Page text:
After completing the design stage 104 of the method, authorization for build and test 1 12 is sought from the client. After obtaining authorization, the method proceeds to the building and testing steps, or stage 106, of the project. As noted above, this stage includes steps 5510, 5550,5590, 6220 and 6260.

Step 5510 - Acquiring Technology Infrastructure: This step includes planning and executing the procurement of the software components that must be acquired, and if choices are available, deciding who supplies the components and services and how they are supplied. This task package is required if new packaged software is to be procured and installed as part of the project. Figure 9 shows a representation of the tasks for carrying out these functions, according to the presently preferred embodiment of the invention. These tasks include Initiating Acquisition of Technology Infrastructure Components 5511 , Selecting and Appointing Vendors 5513, Evaluating Development Implications of Vendor Appointments 5515, and Preparing and Executing Acceptance Test of Technology Architecture Components 5517.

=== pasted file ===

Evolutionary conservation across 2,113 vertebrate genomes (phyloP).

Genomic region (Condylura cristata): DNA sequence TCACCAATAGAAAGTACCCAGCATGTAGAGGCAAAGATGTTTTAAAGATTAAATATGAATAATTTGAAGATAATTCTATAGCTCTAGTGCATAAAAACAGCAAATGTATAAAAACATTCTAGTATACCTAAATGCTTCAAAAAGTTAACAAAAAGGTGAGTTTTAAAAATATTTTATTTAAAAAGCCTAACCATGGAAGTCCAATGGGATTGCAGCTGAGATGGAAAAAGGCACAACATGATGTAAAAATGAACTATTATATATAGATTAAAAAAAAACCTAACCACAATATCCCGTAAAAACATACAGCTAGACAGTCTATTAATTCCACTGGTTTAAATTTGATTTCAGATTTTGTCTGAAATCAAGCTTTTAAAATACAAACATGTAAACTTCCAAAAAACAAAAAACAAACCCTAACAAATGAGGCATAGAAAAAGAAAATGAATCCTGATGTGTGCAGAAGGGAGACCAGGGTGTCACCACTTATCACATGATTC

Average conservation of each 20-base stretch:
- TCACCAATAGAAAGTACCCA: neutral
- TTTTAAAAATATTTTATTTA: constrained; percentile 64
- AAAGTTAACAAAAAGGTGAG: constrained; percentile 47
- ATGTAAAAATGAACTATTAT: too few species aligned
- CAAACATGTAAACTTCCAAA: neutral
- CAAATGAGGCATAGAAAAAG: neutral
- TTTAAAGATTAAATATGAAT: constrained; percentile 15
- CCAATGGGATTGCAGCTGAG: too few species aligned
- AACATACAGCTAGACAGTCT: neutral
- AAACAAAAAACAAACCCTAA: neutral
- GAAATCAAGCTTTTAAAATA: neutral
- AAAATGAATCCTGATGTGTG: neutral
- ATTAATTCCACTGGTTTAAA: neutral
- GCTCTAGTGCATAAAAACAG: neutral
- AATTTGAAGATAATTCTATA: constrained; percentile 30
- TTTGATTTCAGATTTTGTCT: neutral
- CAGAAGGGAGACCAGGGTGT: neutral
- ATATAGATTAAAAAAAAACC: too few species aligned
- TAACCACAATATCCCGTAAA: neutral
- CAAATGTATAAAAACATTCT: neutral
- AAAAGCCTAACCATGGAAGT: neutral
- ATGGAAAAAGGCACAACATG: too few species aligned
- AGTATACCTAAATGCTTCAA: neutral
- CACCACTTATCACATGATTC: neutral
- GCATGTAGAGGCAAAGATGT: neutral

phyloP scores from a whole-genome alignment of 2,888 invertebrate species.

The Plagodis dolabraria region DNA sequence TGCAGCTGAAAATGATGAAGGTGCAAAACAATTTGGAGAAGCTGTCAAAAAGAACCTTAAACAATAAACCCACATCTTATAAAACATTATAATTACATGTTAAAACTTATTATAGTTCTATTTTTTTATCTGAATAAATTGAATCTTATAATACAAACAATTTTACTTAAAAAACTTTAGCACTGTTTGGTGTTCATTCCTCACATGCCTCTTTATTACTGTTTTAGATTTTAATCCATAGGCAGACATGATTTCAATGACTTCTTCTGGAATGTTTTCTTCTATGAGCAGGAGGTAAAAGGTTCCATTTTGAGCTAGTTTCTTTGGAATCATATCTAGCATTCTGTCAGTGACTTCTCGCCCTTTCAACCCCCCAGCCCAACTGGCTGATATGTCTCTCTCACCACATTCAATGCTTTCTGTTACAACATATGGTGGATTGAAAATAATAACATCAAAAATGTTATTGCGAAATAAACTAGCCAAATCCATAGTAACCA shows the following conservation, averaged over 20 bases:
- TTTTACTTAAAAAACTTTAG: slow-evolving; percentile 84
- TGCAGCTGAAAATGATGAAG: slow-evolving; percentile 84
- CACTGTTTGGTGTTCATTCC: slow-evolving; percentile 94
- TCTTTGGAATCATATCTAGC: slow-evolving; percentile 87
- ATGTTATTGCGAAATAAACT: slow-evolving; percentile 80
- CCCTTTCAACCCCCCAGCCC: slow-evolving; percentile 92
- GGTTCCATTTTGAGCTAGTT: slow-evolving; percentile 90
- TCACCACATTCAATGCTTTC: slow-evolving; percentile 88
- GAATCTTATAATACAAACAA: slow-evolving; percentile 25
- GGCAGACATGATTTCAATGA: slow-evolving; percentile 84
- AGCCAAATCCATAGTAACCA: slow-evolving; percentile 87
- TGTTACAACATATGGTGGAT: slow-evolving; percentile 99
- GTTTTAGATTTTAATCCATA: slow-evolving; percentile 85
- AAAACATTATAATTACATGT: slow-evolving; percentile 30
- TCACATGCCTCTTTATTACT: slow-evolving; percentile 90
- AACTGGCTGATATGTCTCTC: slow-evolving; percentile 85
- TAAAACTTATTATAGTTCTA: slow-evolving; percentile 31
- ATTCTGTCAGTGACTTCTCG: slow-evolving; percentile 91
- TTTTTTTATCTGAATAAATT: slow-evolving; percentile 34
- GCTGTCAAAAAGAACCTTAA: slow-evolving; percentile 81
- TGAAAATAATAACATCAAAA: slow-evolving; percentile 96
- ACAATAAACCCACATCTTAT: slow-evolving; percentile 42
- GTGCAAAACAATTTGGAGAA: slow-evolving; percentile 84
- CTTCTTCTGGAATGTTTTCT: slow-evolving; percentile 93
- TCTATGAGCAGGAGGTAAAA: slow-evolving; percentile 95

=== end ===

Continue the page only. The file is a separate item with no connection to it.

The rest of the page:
Task 5511 : Initiating Acquisition of Technology Infrastructure Components

This task includes initiating the process for selecting and obtaining packaged software components. Preferably, the task includes defining vendor selection criteria, selecting potential vendors, preparing RFP/RFQ documents, and issuing request documents to selected vendors.

Task 5513: Selecting and Appointing Vendors